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sipickles

Getting started with boost::python - Exception already!

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Hi, I am trying to embed python with boost::python. Unfortunately, I've come unstuck already. Here's my code
	object main_module( ( handle<>( borrowed( PyImport_AddModule( "__main__" ) ) ) ) );

	object main_namespace = main_module.attr("__dict__");

	FILE* myPython = fopen( "myPython.py", "r" );

	handle<> ignored( ( PyRun_File( myPython, "myPython.py",
						Py_file_input, 
						main_namespace.ptr(), 
						main_namespace.ptr() ) ) );

	fclose( myPython );

and heres the exception: First-chance exception at 0x7c918fea in Server 20070601.exe: 0xC0000005: Access violation writing location 0x00000010. Unhandled exception at 0x7c918fea in Server 20070601.exe: 0xC0000005: Access violation writing location 0x00000010. What am I doing wrong? must be something simple :) Thanks! Simon EDIT: some info may help.... MSVC++ 2005 Express Boost 1.34 Python 2.52 [Edited by - sipickles on June 1, 2007 1:15:06 PM]

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I've managed to make a little progress by using boost::python::exec_file, now available in boost 1.34.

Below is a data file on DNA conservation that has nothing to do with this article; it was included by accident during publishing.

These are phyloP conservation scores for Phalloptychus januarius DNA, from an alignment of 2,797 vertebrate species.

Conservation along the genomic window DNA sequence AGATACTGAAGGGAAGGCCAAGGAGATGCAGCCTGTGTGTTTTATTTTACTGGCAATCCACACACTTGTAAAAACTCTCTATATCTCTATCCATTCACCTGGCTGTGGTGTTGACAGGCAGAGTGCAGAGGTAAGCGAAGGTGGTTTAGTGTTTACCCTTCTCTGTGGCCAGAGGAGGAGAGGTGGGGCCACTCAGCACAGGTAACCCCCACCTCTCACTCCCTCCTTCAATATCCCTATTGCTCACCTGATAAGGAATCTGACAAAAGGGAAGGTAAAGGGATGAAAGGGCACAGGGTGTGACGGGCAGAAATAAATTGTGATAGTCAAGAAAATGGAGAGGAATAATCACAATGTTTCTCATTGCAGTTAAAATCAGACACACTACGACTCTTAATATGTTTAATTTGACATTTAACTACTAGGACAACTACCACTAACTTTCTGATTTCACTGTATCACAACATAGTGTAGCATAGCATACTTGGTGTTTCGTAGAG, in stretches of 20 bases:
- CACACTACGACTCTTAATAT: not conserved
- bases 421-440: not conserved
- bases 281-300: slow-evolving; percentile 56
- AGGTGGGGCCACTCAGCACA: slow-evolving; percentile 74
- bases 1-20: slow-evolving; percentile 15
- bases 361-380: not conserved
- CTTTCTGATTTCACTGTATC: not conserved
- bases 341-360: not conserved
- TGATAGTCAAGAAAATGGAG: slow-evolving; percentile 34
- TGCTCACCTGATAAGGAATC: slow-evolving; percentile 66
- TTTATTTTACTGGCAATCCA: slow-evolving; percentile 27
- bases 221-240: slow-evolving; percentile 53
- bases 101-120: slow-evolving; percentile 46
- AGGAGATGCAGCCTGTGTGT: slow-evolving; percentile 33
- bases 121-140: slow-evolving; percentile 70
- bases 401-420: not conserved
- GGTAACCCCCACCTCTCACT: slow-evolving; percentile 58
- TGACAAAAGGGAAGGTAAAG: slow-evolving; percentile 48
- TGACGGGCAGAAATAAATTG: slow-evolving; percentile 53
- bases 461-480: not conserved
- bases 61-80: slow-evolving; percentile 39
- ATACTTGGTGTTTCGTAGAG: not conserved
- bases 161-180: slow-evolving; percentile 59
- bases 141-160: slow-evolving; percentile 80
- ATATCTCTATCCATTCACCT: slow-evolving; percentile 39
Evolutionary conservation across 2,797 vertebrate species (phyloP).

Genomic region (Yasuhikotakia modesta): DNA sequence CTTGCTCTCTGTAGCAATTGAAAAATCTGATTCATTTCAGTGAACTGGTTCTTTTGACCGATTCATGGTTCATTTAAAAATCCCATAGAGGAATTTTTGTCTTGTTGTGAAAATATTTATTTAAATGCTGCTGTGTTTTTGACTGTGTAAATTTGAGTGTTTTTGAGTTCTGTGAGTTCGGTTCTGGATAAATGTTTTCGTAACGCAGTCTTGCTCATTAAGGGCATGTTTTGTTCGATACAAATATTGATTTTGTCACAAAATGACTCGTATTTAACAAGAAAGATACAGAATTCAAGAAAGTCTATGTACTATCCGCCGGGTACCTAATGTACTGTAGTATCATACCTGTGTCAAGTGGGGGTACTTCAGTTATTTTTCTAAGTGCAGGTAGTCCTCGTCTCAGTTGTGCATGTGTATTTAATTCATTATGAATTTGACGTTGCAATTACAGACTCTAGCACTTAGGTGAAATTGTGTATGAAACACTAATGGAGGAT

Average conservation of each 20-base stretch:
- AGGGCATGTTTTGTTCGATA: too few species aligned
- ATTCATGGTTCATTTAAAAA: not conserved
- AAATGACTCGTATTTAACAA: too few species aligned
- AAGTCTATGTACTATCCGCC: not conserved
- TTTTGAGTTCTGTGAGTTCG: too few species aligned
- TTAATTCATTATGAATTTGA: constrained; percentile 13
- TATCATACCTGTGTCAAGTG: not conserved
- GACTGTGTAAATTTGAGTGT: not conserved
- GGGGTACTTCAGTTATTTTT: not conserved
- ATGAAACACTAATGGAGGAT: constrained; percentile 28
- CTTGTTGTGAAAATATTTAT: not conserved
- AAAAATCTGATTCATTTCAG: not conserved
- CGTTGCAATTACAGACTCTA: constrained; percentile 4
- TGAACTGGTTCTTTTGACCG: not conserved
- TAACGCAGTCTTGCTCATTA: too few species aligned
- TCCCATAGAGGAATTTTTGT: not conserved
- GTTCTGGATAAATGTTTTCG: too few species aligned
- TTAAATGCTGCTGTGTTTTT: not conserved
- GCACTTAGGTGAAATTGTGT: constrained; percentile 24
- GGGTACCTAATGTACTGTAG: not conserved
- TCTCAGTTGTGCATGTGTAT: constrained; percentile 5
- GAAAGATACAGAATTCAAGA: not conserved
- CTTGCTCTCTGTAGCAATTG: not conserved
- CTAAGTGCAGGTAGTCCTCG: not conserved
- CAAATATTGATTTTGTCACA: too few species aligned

Now I struggle to extract anything from a python function apart from std::string and int.

Here's what I am trying to do:

// C++
python::dict global;
python::object result = python::exec_file("myPython.py", global, global)l

python::object greet = global["greet"];
std::string message = python::extract<std::string>(greet());


// MYPYTHON.PY
def greet(self):
return "hello, world!"




The extract attempt gives 'error_already_set' exception.

Help!

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If you run that stand-alone Python code, you'll see that it doesn't work, and raises an exception. Hint: that's not a function you've defined, that's a method.

(PS. Also copy and paste in your actual code, rather than typing it out separately, so that we can see if there are syntax errors that may contribute to the problem.)

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Yes, you are right. I was foolishly copying code from the boost.org tutorials

Oh well! Guess I'll have to keep twiddling til I randomly hit upon the solution!

Here's the cut and paste code:

	try
{
// Run a python script in an empty environment.
python::dict global;
python::object result = python::exec_file("myPython.py", global, global);